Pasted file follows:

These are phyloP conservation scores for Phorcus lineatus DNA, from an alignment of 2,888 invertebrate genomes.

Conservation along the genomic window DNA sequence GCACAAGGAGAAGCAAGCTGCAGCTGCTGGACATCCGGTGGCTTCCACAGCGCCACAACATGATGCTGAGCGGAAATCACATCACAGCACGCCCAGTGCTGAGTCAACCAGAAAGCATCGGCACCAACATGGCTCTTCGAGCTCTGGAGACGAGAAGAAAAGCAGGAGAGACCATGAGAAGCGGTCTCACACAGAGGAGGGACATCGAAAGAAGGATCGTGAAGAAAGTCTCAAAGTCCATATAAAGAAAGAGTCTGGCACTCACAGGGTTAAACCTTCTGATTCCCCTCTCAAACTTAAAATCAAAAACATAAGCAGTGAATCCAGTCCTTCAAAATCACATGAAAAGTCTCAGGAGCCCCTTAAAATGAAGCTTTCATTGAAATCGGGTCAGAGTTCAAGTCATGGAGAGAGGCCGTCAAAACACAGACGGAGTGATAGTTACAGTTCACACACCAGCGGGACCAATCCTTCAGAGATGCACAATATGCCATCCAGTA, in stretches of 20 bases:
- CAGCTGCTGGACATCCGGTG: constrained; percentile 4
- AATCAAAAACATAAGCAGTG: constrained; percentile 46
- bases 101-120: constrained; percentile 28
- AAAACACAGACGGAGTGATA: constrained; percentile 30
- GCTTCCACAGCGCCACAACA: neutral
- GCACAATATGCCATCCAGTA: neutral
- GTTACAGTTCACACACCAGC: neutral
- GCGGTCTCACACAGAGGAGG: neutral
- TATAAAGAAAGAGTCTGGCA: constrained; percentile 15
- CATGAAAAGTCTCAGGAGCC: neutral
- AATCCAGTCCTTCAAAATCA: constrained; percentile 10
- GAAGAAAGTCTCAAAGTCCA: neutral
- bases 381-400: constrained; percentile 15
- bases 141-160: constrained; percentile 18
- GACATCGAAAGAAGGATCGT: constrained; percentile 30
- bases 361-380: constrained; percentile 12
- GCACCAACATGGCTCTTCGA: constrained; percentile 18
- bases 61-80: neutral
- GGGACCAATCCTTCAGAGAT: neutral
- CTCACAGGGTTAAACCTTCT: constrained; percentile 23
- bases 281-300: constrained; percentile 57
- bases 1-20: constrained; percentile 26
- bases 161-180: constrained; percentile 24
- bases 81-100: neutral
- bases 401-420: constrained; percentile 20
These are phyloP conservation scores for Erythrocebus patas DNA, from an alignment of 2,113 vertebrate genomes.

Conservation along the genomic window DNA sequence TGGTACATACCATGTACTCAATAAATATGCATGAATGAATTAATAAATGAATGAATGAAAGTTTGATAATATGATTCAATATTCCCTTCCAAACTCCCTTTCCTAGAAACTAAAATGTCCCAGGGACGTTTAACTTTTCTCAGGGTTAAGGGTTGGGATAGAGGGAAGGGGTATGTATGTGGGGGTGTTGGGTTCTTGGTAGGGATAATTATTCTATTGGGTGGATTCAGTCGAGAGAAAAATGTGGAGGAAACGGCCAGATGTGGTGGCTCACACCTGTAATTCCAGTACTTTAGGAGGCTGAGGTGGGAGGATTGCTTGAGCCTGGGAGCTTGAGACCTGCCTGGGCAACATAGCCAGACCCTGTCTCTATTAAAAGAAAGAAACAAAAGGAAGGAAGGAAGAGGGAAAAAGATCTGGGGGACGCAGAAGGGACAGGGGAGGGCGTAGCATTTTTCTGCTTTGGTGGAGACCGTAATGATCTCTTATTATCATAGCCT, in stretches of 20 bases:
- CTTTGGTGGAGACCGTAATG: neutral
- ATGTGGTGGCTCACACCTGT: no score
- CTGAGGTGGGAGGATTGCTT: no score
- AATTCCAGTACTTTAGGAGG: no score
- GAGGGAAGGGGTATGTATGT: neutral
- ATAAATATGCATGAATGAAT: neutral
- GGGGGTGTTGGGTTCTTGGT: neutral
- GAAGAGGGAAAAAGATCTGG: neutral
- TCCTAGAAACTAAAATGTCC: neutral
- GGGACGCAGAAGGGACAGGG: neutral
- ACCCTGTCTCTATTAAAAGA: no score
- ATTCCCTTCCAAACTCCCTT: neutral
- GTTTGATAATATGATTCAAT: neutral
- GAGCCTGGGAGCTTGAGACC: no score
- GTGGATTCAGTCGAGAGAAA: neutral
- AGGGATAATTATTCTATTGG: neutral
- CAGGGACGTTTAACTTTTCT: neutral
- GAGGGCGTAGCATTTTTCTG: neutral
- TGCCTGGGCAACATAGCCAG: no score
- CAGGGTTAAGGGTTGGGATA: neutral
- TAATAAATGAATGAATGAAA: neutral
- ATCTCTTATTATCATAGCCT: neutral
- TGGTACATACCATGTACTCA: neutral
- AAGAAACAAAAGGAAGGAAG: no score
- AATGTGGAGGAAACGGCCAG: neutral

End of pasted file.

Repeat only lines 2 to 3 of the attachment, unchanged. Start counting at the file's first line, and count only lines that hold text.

Conservation along the genomic window DNA sequence GCACAAGGAGAAGCAAGCTGCAGCTGCTGGACATCCGGTGGCTTCCACAGCGCCACAACATGATGCTGAGCGGAAATCACATCACAGCACGCCCAGTGCTGAGTCAACCAGAAAGCATCGGCACCAACATGGCTCTTCGAGCTCTGGAGACGAGAAGAAAAGCAGGAGAGACCATGAGAAGCGGTCTCACACAGAGGAGGGACATCGAAAGAAGGATCGTGAAGAAAGTCTCAAAGTCCATATAAAGAAAGAGTCTGGCACTCACAGGGTTAAACCTTCTGATTCCCCTCTCAAACTTAAAATCAAAAACATAAGCAGTGAATCCAGTCCTTCAAAATCACATGAAAAGTCTCAGGAGCCCCTTAAAATGAAGCTTTCATTGAAATCGGGTCAGAGTTCAAGTCATGGAGAGAGGCCGTCAAAACACAGACGGAGTGATAGTTACAGTTCACACACCAGCGGGACCAATCCTTCAGAGATGCACAATATGCCATCCAGTA, in stretches of 20 bases:
- CAGCTGCTGGACATCCGGTG: constrained; percentile 4